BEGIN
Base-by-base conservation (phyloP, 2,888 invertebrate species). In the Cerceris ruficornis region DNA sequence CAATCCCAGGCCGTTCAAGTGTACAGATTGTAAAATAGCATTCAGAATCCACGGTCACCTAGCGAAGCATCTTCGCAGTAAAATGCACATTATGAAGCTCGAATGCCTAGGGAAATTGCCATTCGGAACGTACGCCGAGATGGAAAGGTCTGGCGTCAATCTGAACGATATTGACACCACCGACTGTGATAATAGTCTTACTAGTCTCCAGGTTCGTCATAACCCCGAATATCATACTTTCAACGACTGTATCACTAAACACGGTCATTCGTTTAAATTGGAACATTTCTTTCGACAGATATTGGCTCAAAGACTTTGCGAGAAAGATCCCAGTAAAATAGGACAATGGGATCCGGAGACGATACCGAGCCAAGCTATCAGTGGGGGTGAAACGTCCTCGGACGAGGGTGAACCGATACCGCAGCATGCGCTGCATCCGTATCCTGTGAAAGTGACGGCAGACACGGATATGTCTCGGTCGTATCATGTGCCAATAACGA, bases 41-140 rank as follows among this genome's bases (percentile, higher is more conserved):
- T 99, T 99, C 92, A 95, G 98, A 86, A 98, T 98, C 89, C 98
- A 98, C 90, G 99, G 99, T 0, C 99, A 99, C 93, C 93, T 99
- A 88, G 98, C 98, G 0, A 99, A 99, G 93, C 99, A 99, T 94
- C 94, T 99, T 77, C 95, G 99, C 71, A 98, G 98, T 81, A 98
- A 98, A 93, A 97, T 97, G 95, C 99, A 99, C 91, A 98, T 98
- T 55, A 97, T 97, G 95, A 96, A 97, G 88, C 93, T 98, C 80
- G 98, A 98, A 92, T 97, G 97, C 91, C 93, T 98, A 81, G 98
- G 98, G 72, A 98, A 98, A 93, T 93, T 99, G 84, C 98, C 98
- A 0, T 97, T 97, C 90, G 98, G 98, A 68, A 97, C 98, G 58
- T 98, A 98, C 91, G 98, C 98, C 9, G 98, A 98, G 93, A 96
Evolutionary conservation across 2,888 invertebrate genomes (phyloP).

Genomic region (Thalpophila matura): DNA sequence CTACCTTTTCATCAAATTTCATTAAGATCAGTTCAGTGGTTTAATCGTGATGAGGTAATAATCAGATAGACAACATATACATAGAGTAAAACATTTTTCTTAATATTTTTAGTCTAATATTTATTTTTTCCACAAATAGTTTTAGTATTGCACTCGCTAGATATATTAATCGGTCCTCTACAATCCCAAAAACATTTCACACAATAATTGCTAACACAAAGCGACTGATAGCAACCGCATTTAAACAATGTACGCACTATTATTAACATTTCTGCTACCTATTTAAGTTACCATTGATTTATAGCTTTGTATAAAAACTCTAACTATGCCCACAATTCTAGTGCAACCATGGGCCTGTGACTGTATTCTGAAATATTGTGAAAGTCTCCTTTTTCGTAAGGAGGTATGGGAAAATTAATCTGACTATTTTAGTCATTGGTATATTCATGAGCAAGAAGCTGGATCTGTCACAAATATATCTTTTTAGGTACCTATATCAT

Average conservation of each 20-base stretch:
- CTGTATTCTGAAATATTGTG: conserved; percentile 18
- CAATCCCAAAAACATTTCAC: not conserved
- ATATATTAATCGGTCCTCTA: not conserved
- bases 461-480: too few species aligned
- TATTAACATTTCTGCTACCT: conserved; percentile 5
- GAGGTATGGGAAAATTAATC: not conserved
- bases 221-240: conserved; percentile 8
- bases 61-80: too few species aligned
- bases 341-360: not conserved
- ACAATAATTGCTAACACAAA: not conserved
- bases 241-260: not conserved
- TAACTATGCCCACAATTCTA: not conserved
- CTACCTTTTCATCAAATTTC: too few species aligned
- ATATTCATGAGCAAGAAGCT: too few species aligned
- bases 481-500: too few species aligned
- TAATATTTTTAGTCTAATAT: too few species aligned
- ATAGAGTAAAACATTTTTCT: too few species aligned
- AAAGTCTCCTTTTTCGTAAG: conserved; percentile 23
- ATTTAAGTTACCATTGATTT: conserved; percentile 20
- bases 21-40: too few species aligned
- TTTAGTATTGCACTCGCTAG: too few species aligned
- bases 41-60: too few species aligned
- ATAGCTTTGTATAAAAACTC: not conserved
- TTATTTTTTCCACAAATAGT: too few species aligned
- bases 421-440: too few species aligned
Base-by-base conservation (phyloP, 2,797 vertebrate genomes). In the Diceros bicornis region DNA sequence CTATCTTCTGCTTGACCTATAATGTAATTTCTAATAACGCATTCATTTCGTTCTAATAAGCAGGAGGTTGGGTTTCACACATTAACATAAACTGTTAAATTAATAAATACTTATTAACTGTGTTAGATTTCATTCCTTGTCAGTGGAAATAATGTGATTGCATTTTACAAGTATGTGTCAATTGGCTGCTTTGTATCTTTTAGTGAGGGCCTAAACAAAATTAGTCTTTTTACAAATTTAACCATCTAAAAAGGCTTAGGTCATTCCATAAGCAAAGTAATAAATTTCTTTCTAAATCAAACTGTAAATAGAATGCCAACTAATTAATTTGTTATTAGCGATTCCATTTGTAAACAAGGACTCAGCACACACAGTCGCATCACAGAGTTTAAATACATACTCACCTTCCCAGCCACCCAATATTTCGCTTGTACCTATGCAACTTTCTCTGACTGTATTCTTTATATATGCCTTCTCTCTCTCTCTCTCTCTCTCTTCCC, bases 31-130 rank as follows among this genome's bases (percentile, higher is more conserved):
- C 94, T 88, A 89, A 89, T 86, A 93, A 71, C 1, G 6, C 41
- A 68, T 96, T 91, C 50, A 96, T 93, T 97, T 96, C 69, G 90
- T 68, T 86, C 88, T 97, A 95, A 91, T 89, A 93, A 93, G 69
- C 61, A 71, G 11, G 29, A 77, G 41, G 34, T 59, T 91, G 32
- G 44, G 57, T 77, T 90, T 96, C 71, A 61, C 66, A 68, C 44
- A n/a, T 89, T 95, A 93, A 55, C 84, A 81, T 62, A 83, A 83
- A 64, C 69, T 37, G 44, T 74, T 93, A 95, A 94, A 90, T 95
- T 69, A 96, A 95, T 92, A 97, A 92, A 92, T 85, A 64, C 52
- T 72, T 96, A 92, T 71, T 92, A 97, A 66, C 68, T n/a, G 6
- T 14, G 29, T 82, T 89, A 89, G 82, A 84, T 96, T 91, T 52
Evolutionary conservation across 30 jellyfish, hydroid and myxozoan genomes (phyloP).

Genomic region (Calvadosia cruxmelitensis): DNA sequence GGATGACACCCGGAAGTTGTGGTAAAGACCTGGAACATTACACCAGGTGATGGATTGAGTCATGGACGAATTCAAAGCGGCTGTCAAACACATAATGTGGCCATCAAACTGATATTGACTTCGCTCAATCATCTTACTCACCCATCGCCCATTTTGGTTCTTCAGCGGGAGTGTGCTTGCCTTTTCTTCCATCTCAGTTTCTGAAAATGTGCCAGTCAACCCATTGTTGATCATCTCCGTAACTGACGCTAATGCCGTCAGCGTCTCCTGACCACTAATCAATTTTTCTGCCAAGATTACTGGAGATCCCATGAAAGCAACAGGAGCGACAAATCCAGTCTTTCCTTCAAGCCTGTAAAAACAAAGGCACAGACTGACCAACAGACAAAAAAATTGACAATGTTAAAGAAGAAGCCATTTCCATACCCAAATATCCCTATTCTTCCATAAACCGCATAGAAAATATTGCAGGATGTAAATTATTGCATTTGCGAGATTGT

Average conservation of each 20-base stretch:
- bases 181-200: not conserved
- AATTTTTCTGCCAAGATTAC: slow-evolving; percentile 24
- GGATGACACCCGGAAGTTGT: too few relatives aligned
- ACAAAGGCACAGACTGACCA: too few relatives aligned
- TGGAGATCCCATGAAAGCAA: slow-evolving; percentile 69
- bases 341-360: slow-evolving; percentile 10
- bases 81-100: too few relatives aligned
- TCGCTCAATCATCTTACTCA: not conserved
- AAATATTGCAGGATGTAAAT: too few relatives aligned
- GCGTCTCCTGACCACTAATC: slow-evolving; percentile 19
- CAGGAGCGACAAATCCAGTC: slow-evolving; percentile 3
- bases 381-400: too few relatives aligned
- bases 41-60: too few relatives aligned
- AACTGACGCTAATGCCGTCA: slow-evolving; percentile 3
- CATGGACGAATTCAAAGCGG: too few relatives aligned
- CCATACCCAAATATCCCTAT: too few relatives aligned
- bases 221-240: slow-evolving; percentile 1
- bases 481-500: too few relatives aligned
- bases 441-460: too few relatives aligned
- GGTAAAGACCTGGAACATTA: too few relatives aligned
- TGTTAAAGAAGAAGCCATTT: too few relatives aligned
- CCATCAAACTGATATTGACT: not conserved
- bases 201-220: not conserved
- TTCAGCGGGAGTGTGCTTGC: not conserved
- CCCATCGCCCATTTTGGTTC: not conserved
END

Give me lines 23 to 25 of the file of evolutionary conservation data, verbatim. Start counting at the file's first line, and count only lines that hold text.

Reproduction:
- bases 341-360: not conserved
- ACAATAATTGCTAACACAAA: not conserved
- bases 241-260: not conserved